[Humanist] 23.356 events: audio; virtual work; labour
Humanist Discussion Group
willard.mccarty at mccarty.org.uk
Wed Oct 7 08:22:31 CEST 2009
Humanist Discussion Group, Vol. 23, No. 356.
Centre for Computing in the Humanities, King's College London
Submit to: humanist at lists.digitalhumanities.org
 From: Dot Porter <dot.porter at GMAIL.COM> (23)
Subject: Registration open for Audio Digitisation and Metadata
 From: Ray Siemens <siemens at uvic.ca> (21)
Subject: Conference Announcement - Digital Labour:Workers, Authors,
 From: Shawn Day <day.shawn at GMAIL.COM> (16)
Subject: DHO Lecture: Recreating Research, Art and Education in
Shared Virtual Worlds
Date: Mon, 5 Oct 2009 09:15:57 +0100
From: Dot Porter <dot.porter at GMAIL.COM>
Subject: Registration open for Audio Digitisation and Metadata Workshop
Registration is now open for the RIA/DHO sponsored Audio Digtisation
and Metadata workshop, scheduled for 19 October 2009, 10:00-16:00, in
the Royal Irish Academy, Dublin.
Register here: http://www.surveymonkey.com/s.aspx?sm=PxW72lCdKEi88ezI2KDt0A_3d_3d
Spaces will be filled on a first-come, first-served basis, so please
The RIA Library and the DHO offer a one-day audio workshop devoted to
online audio web publication and archiving of audio files. The
workshop is aimed at those currently engaged in digital audio archival
work and those interested in doing so. This workshop focuses on the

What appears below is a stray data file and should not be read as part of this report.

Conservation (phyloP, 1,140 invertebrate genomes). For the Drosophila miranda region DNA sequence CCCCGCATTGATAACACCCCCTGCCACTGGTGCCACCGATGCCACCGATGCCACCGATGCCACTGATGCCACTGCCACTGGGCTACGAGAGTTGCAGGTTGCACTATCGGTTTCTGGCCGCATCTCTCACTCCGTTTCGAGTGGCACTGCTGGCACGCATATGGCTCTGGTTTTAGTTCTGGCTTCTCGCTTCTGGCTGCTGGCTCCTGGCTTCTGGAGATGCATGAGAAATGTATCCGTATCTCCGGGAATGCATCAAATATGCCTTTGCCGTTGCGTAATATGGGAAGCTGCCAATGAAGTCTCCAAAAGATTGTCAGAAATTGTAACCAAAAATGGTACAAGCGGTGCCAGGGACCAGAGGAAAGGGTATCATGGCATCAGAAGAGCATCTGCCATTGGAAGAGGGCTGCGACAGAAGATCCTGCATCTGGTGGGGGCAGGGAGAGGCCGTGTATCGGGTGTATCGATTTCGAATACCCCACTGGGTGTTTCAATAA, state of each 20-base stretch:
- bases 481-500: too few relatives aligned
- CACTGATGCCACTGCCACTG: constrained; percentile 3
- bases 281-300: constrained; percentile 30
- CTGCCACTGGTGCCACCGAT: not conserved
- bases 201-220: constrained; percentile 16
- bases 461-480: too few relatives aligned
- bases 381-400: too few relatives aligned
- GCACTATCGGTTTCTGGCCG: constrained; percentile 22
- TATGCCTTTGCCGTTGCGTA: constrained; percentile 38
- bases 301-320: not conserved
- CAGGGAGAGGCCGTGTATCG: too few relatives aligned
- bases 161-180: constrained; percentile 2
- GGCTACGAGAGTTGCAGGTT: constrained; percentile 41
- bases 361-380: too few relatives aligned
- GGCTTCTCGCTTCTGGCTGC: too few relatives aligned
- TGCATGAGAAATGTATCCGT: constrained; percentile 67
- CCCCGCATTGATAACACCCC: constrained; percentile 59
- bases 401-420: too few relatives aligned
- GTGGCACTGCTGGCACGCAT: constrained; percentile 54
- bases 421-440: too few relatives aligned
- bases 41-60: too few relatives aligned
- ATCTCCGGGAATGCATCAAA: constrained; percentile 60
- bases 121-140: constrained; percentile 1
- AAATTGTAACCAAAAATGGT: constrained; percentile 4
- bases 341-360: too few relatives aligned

implementation of metadata within audio projects. It will also provide
an opportunity for those working in the area to meet and learn from
each other and to explore current practices.
For more information, visit the workshop site here: http://dho.ie/node/193
Dot Porter (MA, MSLS) Metadata Manager
Digital Humanities Observatory (RIA), Regus House, 28-32 Upper
Pembroke Street, Dublin 2, Ireland
-- A Project of the Royal Irish Academy --
Phone: +353 1 234 2444 Fax: +353 1 234 2400
http://dho.ie Email: dot.porter at gmail.com
Date: Tue, 6 Oct 2009 13:57:38 +0100
From: Ray Siemens <siemens at uvic.ca>
Subject: Conference Announcement - Digital Labour:Workers, Authors, Citizens
From: Mirela Nicoleta Parau <mparau at uwo.ca<mailto:mparau at uwo.ca>>
‘Digital Labour: Workers, Authors, Citizens’
A conference hosted by the Digital Labour Group, Faculty of Information and Media Studies, University of Western Ontario, October 16-18, 2009, London, Ontario, Canada.
We are happy to announce that our conference website is now open. Please visit us at http://conferences.fims.uwo.ca/digitallabour/ for information on the conference, registration, travel and accommodation.
Register by September 1st for a 20% early registration discount. Fees are additionally discounted for graduate students.
‘Digital Labour: Workers, Authors, Citizens’ addresses the implications of digital labour as they are emerging in practice, politics, policy, culture, and theoretical enquiry. As workers, as authors, and as citizens, we are increasingly summoned and disciplined by new digital technologies that define the workplace and produce ever more complex regimes of surveillance and control. At the same time, new possibilities for agency and new spaces for collectivity are borne from these multiplying digital innovations. This conference aims to explore this social dialectic, with a specific focus on new forms of labour.
The changing conditions of digital capitalism often blur distinctions between workers, authors and citizens more than they clarify them. Digital workers, for example, are often authors of content for the increasingly convergent and synergistic end markets of entertainment capitalism – but authors whose rights as such have been thoroughly alienated. Citizens are often compelled to construct their identities in such a way as to produce the flexible and entrepreneurial selves demanded by the heavily consumer-oriented ‘experience and attention economies’ of digitalized post-Fordism.